Chris Cuomo Gets Honest About His Mental State After CNN Fired Him: 'I Was Going To Kill Everybody’

Chris Cuomo hosting NewsNation show
(Image credit: NewsNation)

When it comes to being at the center of public scandals and professional downfalls, Chris Cuomo is more than a little familiar. He was notoriously fired from his high-profile position at CNN after an internal review determined him culpable for using his journalistic position to gain information about the women accusing his brother and then-Governor of New York Andrew Cuomo of sexual harassment. The younger sibling has been adamant about his termination being wrongful, to the point where he’s suing the news org for millions upon millions. But in a new interview, he addressed how he had to change his mental state from the time of his firing, as he stated with possible hyperbole that he wanted to kill everyone, including himself, as it was happening.

Chris Cuomo appeared on the latest podcast installment of Open Book with Anthony Scaramucci, hosted by the financier who famously spent a ten-day stretch as Donald Trump’s White House Comms Director. Their conversation touched upon a variety of different subjects, though a lot of the topics hovered around that controversial period, with Cuomo having to transition from CNN’s top dog to taking on a new kind of series at Fox’s NewsNation. Saying he knows he’s far from perfect, Cuomo shared a self-assessment that tapped into the rage and despair he felt after getting fired.

I make a lot of mistakes. Sometimes for good reasons, sometimes for bad reasons. I’m very flawed. There’s damage that’s relatable to people, there’s damage that’s unrelatable to people, that I have to deal with, that I try to deal with, that I do the work on. I still fail. And I’ve learned to accept it. I had to accept, because I was gonna kill everybody, including myself. Things can consume you. Italians are so passionate. And I really had to fight against that.

Cuomo followed that up by explaining that he advises his kids to not idolize him or think of him as anything beyond someone to learn a few things from, even if not all of that knowledge is entirely positive. To that end, he seemed to be speaking of his own views on brother Andrew Cuomo when reflecting on what he wished he’d been told years ago. In his words:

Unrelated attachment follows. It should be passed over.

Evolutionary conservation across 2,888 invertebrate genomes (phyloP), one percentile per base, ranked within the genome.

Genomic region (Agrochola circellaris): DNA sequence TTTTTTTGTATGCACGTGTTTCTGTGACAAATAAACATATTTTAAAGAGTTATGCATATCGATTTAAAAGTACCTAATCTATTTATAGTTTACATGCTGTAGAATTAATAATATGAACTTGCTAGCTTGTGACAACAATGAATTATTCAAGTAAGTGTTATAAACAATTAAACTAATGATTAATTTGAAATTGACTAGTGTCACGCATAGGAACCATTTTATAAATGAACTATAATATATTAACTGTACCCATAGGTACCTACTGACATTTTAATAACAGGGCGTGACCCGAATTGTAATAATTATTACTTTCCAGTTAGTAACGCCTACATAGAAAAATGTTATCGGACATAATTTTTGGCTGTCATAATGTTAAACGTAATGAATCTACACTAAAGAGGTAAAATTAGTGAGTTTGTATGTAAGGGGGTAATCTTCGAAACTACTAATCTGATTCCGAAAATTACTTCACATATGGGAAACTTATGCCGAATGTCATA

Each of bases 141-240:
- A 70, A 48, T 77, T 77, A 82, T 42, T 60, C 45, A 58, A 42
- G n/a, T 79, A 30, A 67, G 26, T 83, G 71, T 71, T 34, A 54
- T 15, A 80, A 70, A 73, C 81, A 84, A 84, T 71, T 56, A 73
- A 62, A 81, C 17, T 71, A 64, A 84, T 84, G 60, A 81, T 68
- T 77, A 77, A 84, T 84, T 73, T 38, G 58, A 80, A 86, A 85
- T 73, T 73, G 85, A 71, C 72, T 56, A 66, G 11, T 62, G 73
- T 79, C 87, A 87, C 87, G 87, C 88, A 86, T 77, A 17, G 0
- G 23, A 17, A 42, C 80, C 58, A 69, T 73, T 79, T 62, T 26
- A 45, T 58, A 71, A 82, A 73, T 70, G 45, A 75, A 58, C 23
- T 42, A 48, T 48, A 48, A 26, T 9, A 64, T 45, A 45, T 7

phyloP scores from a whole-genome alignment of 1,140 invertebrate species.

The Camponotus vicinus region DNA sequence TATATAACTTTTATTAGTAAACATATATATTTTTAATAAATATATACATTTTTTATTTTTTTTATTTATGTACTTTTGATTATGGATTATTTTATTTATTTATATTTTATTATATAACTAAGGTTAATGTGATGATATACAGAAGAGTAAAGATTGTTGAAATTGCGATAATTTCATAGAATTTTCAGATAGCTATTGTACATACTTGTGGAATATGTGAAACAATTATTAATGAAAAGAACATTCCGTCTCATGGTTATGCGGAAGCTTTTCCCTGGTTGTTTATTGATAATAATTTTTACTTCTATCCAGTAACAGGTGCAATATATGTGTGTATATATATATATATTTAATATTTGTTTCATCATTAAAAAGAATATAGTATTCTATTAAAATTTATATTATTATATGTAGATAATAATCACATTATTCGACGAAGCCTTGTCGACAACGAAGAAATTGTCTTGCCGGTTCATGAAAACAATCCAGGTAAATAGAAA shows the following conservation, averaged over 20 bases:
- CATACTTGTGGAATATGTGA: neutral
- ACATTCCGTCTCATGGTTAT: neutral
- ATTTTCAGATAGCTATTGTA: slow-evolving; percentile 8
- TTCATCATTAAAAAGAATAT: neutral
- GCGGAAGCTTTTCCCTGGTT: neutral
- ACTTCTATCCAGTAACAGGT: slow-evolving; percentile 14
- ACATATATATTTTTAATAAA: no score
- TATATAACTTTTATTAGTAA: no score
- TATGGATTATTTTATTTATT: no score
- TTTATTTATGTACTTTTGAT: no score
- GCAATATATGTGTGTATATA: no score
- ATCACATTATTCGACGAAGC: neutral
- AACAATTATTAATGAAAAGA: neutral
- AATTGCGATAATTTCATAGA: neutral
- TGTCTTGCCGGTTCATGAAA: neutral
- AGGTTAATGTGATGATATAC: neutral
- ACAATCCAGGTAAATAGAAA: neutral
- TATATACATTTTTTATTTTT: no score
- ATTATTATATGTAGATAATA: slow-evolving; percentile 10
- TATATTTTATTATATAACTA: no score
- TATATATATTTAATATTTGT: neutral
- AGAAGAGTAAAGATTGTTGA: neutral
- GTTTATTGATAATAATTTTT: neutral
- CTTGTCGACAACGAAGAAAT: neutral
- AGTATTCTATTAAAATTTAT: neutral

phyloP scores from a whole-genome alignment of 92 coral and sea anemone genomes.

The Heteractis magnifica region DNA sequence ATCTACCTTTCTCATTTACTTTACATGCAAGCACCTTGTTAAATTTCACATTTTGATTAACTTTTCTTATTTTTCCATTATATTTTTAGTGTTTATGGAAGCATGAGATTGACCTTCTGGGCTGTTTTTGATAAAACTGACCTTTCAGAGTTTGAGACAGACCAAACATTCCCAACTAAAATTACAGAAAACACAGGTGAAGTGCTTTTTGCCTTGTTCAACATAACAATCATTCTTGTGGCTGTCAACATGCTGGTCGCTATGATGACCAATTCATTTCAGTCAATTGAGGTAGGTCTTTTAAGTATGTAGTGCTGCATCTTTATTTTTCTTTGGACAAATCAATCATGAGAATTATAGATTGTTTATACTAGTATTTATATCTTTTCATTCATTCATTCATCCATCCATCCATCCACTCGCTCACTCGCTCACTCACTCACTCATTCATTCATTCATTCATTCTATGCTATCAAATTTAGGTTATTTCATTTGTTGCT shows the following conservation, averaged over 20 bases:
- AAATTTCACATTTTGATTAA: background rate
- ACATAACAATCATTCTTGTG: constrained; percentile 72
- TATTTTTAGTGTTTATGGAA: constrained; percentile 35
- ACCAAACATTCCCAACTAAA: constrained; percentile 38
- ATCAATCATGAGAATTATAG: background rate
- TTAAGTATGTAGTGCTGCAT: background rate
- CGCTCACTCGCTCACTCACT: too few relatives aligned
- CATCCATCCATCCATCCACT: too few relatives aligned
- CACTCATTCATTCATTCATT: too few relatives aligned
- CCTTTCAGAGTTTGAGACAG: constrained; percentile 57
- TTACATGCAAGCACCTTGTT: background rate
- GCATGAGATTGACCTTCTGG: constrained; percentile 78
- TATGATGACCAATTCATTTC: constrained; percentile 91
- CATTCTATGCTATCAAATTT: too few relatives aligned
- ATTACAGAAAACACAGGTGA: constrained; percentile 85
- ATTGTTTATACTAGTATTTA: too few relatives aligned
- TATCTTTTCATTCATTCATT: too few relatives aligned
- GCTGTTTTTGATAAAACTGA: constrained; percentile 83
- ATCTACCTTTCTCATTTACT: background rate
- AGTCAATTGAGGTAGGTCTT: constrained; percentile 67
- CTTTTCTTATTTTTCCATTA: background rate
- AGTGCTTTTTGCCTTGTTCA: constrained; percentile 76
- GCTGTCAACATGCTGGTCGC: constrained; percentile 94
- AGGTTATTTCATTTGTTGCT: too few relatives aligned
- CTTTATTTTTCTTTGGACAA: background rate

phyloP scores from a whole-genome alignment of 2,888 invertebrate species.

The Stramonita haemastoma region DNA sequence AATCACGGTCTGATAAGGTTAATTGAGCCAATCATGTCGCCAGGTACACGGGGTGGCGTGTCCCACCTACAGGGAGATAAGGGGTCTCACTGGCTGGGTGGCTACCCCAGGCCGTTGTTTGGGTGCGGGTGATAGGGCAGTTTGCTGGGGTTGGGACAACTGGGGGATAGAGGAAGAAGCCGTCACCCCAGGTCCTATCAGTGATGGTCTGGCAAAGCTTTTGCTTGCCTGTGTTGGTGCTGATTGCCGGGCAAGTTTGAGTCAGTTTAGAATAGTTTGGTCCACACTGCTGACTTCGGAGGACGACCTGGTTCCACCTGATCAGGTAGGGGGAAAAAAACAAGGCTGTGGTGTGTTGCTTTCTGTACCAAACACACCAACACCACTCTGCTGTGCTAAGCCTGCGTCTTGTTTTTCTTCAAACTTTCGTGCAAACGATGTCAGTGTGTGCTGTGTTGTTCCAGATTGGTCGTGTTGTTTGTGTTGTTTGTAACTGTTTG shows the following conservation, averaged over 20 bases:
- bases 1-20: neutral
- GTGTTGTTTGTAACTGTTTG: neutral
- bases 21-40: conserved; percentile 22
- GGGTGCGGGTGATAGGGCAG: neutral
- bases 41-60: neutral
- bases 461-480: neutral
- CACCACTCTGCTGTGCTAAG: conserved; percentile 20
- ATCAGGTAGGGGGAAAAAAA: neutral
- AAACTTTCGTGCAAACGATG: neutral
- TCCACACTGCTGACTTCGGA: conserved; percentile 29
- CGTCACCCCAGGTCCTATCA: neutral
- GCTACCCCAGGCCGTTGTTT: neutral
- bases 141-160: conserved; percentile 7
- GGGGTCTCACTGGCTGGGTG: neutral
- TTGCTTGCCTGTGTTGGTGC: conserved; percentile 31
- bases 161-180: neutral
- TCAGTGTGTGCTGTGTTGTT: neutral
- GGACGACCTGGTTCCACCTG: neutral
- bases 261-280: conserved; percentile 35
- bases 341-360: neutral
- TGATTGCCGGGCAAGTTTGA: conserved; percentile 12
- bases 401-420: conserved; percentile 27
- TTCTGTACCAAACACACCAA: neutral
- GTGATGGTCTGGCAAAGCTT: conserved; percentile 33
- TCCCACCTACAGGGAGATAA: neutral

I wish I didn’t have to go through the same cycle that so many of us do, where you put everyone in your life up on a pedestal. Because when they fall, that rebound effect is usually too dramatic. And if i’d just had clearer eyes from the beginning, it would have made more sense sooner.

Cuomo also addressed his self-awareness that speaking about such things publicly can always lead to his thoughts and words being misconstrued, as has happened previously in his career. He and others have also quantified such comments by putting the onus on their Italian heritage being a cause of heightened emotions. 

Scaramucci knows quite a bit about such public downfalls and career transitions, though he bounced back from his Washington D.C. stint in all kinds of ways, such as popping back onto the small screen for reality TV journeys through CBS’ misery-infused Special Forces and the same network’s Celebrity Big Brother, which he may or may not have quit. Cuomo’s shift took him from CNN to Fox’s NewsNation, where he currently hosts the titular program [Cuomo] that’s less focused on partisan politics and is crafted to appeal to more centrist viewers. 

Though he may have, albeit hypothetically, wanted to put the lethal kibosh on CNN during his termination, it hasn’t taken away from his respect of the company as a whole. And he’s come to accept that he’ll likely never hit the same career highs that he did while on the network. Though don’t expect him to pull his lawsuit or anything. As he put it:

I’ll never be that again. That was taken from me, I believe, wrongly. I’ll litigate that. I’m not gonna bitch about it in the press. I’m not gonna badmouth CNN because I love the people there, and I wish them well. It’s, I believe, the best news organization in the world. But I don’t like how it I was fired. I’ll litigate that. That’s arbitration, and I’m seeing that through.

The anchor hosts [Cuomo] every weeknight on NewsNation at 8:00 p.m. ET, regardless of whether audiences will be as big as CNN's or not. 

Nick Venable
Assistant Managing Editor

Nick is a Cajun Country native and an Assistant Managing Editor with a focus on TV and features. His humble origin story with CinemaBlend began all the way back in the pre-streaming era, circa 2009, as a freelancing DVD reviewer and TV recapper.  Nick leapfrogged over to the small screen to cover more and more television news and interviews, eventually taking over the section for the current era and covering topics like Yellowstone, The Walking Dead and horror. Born in Louisiana and currently living in Texas — Who Dat Nation over America’s Team all day, all night — Nick spent several years in the hospitality industry, and also worked as a 911 operator. If you ever happened to hear his music or read his comics/short stories, you have his sympathy.